THE SHAKESPEARE Hospice is issuing a desperate plea for south Warwickshire residents to sign up as regular donors as their operational costs spiral.
The Shottery-based hospice’s yearly operational costs now stand at £3million after being impacted by the cost-of-living crisis.
The hospice receives just 10 per cent of its funding from the NHS and relies on the generosity of the local community to raise the remaining 90 per cent.
In a bid to attract regular donors, or even one off donations, the hospice has launched its “Wherever They Call Home campaign which brings to the fore the role the clinical team has in empowering patients to live life well for as long as possible, through real life stories.
Mel Clifford, day hospice team leader, explains that hospice nurses listen to patients’ hopes and fears and learn what is important to them, so that when the time comes, they can be supported so that they can die with dignity in the place of their choice.
The “Wherever They Call Home” campaign tells the story of a patient called Jim who was supported by the hospice, along with his family, after being diagnosed with pancreatic cancer in 2021.
Mel said: “Jim, his wife Julie, and their two young children lived on a narrowboat. After his diagnosis, Jim received palliative chemotherapy to help prolong his life. By 2022, his treatment was no longer working, and his GP referred him to The Shakespeare Hospice.
“Jim discussed his wishes with our team and told them he wanted to receive end of life care at home, on his narrowboat. Our team worked together to make this happen. Sarah, our occupational therapist, visited Jim to assess his practical needs and give advice about the symptoms that he was experiencing, such as fatigue. It was important to Jim to stay active and independent.
“Our children and family support practitioner met with Jim’s children to provide much needed emotional support. These one-to-one sessions would take place at home and sometimes outdoors, in the nearby woodland, where the children felt confident and safe, and able to open up and discuss their feelings and concerns.”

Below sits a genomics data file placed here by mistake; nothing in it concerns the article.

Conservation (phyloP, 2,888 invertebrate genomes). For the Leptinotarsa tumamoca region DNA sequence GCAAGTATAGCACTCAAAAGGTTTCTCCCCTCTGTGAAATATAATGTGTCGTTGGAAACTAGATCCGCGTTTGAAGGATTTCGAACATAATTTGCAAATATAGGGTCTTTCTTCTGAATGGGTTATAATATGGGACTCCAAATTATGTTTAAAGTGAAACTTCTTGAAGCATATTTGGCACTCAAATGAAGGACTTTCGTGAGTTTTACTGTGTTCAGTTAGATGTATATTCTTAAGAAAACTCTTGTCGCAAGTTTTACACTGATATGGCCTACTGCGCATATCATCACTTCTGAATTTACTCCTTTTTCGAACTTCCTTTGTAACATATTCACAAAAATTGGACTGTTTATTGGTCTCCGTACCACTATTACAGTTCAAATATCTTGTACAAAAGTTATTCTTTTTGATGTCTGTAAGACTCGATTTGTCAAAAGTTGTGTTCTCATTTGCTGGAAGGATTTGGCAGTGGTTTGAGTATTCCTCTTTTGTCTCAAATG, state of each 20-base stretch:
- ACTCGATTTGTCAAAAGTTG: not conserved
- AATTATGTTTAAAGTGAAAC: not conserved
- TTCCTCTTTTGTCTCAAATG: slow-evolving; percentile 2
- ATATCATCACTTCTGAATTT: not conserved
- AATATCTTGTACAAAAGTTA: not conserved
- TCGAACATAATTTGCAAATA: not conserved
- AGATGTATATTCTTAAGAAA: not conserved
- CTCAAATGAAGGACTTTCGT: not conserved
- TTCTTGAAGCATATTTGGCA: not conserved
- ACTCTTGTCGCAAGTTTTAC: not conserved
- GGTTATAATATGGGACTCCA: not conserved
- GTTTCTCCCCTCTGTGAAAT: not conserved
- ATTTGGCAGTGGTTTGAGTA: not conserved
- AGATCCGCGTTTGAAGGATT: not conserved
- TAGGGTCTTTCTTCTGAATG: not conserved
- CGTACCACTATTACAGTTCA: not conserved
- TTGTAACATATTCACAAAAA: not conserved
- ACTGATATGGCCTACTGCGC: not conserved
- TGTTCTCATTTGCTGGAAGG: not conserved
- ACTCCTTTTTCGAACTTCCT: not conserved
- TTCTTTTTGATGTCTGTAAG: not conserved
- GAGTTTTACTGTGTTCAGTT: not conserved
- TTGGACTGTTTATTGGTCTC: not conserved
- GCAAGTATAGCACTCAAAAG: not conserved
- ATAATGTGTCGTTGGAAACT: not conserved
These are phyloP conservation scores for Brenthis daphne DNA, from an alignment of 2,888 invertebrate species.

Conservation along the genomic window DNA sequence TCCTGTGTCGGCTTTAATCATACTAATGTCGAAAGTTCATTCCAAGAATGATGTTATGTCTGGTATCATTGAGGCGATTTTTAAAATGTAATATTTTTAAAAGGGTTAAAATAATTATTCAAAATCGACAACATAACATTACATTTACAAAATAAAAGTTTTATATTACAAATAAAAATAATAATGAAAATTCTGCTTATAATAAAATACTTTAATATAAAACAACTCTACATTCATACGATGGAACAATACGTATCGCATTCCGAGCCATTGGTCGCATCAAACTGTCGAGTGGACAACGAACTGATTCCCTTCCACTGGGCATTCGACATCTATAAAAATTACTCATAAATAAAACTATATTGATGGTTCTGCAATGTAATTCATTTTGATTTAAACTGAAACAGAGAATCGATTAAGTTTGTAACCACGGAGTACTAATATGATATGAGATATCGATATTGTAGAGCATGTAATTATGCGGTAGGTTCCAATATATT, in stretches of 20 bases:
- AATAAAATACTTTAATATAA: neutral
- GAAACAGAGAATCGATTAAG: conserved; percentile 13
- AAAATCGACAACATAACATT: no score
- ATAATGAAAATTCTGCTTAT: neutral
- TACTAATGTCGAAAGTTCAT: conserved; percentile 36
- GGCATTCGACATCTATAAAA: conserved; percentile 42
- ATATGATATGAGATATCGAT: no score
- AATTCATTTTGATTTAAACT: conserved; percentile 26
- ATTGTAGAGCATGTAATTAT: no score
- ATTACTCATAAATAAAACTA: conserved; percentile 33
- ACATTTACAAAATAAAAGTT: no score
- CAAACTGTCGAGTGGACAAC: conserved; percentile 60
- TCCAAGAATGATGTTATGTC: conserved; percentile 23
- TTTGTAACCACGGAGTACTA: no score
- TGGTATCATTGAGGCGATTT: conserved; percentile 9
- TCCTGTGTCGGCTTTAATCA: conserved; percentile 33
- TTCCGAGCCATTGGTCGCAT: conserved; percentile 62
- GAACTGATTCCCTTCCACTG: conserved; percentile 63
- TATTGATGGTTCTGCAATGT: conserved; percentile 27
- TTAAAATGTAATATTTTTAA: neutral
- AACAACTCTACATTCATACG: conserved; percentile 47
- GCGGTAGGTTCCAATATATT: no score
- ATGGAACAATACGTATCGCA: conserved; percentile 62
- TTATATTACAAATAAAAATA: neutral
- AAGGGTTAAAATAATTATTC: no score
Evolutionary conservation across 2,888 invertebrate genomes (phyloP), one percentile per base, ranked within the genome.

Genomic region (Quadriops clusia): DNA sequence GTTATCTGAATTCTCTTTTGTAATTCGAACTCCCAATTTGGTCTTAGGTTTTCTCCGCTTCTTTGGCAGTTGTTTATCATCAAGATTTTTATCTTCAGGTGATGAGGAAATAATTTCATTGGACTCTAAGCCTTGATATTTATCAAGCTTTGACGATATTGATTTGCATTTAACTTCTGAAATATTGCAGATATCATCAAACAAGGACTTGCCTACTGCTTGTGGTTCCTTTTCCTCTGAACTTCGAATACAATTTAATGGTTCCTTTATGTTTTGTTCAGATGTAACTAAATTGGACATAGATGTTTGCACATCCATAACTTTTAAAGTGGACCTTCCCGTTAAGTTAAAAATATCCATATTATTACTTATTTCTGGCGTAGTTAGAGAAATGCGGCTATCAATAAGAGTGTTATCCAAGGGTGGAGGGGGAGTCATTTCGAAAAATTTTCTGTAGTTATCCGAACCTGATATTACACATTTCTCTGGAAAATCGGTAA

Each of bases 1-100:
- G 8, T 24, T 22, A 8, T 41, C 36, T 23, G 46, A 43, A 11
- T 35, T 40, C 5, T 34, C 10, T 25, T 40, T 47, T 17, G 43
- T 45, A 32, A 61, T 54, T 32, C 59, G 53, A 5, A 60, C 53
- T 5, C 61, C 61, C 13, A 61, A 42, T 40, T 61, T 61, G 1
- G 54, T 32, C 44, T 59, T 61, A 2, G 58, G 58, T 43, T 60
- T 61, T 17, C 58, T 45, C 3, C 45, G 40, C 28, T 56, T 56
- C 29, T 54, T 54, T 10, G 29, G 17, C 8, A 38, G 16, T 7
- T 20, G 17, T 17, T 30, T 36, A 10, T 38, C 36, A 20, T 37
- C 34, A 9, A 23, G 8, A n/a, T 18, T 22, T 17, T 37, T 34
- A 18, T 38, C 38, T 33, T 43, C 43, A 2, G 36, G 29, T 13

Jim died in his preferred place, at home on his narrowboat in September 2022, five weeks after his 49th birthday. Jim’s family continue to receive post-bereavement support from the hospice team.
Julie, Jim’s wife, said: “The support I received from the hospice nurses was invaluable. They were amazing and not once did they complain about walking down a muddy towpath. They took the time to listen and really worked hard to ensure Jim did things his way right up until the end. The support for the children has been incredible.”
Mel said: “The Shakespeare Hospice has been caring for patients like Jim, and their loved ones, across south Warwickshire for almost 25 years – wherever they call home. It is only thanks to the generous support we receive from our community that we can support families like Jim’s.
“But we must continue to seek their support. The hospice’s operational costs have been impacted by the cost-of-living crisis and we now need to raise even more money in order to continue providing essential care to those who need it most. Regular gifts provide funding we can rely on and help us to support patients and their loved ones now and in the years ahead.”
To make a regular donation to the hospice, or to make a one-off donation, visit TheShakespeareHospice.org.uk or pick up a Regular Giving leaflet in one of the hospice’s six shops.